The ceremonies to be held two weeks from this coming Sunday and Monday, on January 20, 2013 (and January 21, 2013) marking the second Inauguration Day of President Barack Obama is only the seventh time in American history that the event will take place on a Sunday.
The previous such occurrences were those of James Monroe on March 4, 1821, Zachary Taylor on March 4, 1849, Rutherford B. Hayes on March 4, 1877, Woodrow Wilson on March 4, 1917, Dwight D. Eisenhower on January 20, 1957 and Ronald Reagan on January 20, 1985.
Of these previous seven events, however, those of Monroe, Wilson, Eisenhower and Reagan were also, like that of Obama, for their second inaugurations, following their re-election to a second term.
In terms of second Inaugurations resulting in some unprecedented element to inaugural history, these incidents have not been generally noteworthy. Sunday Inaugurations, on the other, hand, have led to some curiosities of historical precedence, perhaps because they are so unusual.
Only two of these Inauguration Days have been marked with only one ceremony as the Constitution mandates.
Only one of the legal ceremonies among these six inaugurations occurred at the traditional public site on the steps of the Capitol Building. The other five were held in the House of Representatives, the private President’s Room at the Capitol, and three were held in the White House, an exact location for the swearing-in and oath not being mandated by the Constitution.
Given those statistics, the odds seem good that Obama’s second Inauguration on January 20, 2013 might mark some other crinkle to convention.
There is also another curious bit of symmetry to the upcoming event. Barack Obama is the third consecutive President to be inaugurated to a second term, following those of Bill Clinton in 1993 and 1997 and George W. Bush in 2001 and 2005.
The only other time this has occurred was in the earliest years of the presidency when Thomas Jefferson was inaugurated for his two terms in 1801 and 1805, James Madison in 1809 and 1813, and James Monroe in 1817 and 1821.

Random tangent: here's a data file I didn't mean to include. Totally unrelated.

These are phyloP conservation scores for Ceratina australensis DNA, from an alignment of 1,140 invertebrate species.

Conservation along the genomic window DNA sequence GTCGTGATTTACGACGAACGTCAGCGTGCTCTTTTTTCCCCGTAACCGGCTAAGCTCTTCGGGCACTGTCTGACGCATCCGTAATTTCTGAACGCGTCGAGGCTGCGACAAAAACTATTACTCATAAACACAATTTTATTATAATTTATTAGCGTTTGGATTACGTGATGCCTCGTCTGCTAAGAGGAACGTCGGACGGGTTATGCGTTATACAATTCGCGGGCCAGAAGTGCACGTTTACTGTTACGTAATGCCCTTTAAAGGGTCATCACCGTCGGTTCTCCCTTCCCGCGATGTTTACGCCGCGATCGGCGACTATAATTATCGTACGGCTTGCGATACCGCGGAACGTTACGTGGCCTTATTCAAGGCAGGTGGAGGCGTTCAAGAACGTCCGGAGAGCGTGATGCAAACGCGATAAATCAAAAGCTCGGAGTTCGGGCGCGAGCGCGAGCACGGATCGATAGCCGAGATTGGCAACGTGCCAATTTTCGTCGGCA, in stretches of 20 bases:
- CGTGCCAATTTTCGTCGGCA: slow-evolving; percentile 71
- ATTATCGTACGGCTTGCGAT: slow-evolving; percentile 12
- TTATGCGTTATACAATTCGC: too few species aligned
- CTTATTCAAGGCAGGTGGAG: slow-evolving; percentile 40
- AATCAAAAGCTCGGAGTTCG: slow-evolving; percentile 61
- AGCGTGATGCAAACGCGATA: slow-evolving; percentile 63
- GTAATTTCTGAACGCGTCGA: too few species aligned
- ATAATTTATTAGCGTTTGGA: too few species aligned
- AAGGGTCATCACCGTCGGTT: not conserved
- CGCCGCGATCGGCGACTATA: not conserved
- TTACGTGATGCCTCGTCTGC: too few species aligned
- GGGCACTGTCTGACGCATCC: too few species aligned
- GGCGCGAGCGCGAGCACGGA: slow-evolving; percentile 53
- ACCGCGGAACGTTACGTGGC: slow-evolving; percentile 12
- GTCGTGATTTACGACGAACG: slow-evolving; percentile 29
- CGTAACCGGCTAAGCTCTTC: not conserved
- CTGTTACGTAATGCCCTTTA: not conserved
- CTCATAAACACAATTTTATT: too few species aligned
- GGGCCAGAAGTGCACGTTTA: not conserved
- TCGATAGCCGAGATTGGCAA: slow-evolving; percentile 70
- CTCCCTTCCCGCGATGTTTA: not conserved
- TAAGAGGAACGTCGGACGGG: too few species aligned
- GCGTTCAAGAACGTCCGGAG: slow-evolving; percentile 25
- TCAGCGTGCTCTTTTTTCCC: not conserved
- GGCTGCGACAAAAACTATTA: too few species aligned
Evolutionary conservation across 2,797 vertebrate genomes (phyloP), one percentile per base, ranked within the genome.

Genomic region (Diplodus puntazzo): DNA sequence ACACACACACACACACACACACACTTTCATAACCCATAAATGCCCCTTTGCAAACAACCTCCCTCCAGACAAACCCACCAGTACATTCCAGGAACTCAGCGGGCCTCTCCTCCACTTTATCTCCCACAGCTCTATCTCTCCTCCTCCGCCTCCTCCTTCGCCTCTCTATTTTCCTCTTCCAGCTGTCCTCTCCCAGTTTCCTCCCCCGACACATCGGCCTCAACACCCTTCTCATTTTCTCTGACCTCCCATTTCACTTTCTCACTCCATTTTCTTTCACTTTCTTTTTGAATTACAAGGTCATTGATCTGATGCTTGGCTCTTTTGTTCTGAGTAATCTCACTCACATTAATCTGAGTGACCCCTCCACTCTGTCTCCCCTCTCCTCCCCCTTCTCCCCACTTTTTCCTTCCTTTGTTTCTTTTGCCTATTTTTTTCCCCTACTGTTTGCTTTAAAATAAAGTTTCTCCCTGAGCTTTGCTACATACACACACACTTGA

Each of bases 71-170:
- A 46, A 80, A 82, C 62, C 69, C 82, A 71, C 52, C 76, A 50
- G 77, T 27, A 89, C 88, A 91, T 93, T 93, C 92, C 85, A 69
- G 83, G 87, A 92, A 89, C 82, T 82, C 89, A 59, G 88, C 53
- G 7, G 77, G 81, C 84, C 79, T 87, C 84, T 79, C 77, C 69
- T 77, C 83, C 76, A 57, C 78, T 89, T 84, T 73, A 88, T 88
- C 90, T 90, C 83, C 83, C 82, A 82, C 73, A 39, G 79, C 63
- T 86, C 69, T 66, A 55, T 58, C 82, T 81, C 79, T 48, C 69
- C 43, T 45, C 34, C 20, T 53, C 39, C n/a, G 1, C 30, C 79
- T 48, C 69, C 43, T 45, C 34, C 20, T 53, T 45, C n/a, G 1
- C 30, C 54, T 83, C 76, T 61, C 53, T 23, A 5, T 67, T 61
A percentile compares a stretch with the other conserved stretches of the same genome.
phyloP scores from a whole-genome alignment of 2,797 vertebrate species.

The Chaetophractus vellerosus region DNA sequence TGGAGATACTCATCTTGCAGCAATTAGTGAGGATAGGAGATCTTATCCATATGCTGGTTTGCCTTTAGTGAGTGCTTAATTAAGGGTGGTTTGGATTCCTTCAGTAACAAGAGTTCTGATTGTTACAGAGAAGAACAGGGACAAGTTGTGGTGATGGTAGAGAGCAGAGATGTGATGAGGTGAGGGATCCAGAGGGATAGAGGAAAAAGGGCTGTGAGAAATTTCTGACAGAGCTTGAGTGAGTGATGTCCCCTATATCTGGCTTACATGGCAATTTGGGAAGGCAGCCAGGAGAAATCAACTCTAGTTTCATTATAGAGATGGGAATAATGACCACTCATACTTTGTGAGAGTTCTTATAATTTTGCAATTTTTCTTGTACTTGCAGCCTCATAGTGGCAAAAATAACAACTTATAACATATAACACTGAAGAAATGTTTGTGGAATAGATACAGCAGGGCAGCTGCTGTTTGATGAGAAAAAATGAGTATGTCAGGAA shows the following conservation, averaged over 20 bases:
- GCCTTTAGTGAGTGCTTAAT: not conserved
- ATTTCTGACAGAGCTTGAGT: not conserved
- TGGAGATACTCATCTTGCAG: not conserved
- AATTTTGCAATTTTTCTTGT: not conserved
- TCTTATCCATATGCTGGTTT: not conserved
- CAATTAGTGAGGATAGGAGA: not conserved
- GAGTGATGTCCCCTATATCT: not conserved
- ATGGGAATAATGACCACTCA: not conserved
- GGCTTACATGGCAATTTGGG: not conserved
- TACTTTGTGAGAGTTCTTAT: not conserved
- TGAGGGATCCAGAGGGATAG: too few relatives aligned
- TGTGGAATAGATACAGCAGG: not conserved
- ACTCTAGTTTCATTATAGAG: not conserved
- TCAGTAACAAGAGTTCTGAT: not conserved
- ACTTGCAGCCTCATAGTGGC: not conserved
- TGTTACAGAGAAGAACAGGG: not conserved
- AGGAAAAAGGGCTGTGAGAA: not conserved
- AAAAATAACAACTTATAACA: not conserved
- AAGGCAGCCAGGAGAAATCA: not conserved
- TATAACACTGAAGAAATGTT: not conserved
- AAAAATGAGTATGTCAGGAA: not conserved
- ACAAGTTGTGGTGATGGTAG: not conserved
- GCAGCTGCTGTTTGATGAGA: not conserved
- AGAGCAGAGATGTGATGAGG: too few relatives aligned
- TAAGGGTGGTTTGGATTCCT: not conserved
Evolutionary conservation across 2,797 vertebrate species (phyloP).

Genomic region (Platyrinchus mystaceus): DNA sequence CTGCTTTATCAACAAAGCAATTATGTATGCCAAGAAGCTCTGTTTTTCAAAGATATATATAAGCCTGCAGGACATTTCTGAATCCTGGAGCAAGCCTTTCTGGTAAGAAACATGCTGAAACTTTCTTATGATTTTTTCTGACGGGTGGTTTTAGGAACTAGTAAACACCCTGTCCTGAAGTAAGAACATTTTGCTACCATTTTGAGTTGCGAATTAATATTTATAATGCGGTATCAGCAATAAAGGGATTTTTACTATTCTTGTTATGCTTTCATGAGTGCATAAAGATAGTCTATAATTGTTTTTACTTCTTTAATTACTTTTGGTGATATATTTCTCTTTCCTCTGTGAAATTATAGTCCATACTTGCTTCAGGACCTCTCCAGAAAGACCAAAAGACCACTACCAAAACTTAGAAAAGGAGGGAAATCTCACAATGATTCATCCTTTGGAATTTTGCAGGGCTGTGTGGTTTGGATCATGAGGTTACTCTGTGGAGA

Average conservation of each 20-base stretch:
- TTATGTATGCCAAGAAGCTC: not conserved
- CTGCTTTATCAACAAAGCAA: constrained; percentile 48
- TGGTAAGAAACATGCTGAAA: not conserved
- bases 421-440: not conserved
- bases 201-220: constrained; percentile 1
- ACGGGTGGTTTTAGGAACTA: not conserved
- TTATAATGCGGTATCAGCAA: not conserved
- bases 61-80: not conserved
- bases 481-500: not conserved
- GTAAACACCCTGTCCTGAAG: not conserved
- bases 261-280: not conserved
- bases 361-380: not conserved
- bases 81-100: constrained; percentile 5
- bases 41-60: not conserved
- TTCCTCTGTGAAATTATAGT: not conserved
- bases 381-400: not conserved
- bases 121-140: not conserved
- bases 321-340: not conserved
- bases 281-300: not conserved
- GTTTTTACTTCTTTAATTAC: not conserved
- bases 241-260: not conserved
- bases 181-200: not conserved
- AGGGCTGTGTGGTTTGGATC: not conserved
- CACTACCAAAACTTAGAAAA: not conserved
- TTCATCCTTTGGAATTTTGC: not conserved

It also led to the nation technically having one one-day Chief Executive now entirely forgotten, President John Gaillard of South Carolina and one underage half-day Chief Executive almost entirely forgotten, President David Atchison of Missouri.
The oddities associated with the Sunday Inaugurations all largely stem from the conflict of the old separation of church and state issue. Resolution of it has been a matter of honoring cultural tradition while upholding constitutional mandate.
Public officials have generally considered the Sabbath day of Sunday a particularly sensitive day on which to conduct business. Religious Americans of the early 19th century adhered to the biblical description of Sunday as the day of prayer and rest, and a president using Sunday for his inauguration risked using Sunday for his inauguration did so at his own political risk.
Legend has it that the first inauguration day of March 4 was chosen because it was the date least likely to fall on a Sunday every four years starting with 1789, the year George Washington was inaugurated as the first President.
The last inauguration to take place on March 4 was in 1933, Franklin D. Roosevelt’s first of four swearing-in ceremony.
The 1933 ratification of the 20th Amendment moved Inauguration Day of January 20.
So, in the first 144 years of the presidency, there have been four Sunday Inaugurals. In the last 80 years of the presidency, there will be a total of three Sunday Inaugurals.
Congress might consider returning Inauguration Day to March 4, given the unpredictability of the six Sunday Inaugurations preceding President Obama’s two weeks from this Sunday. An overview of those six historic occasions will follow in the days ahead.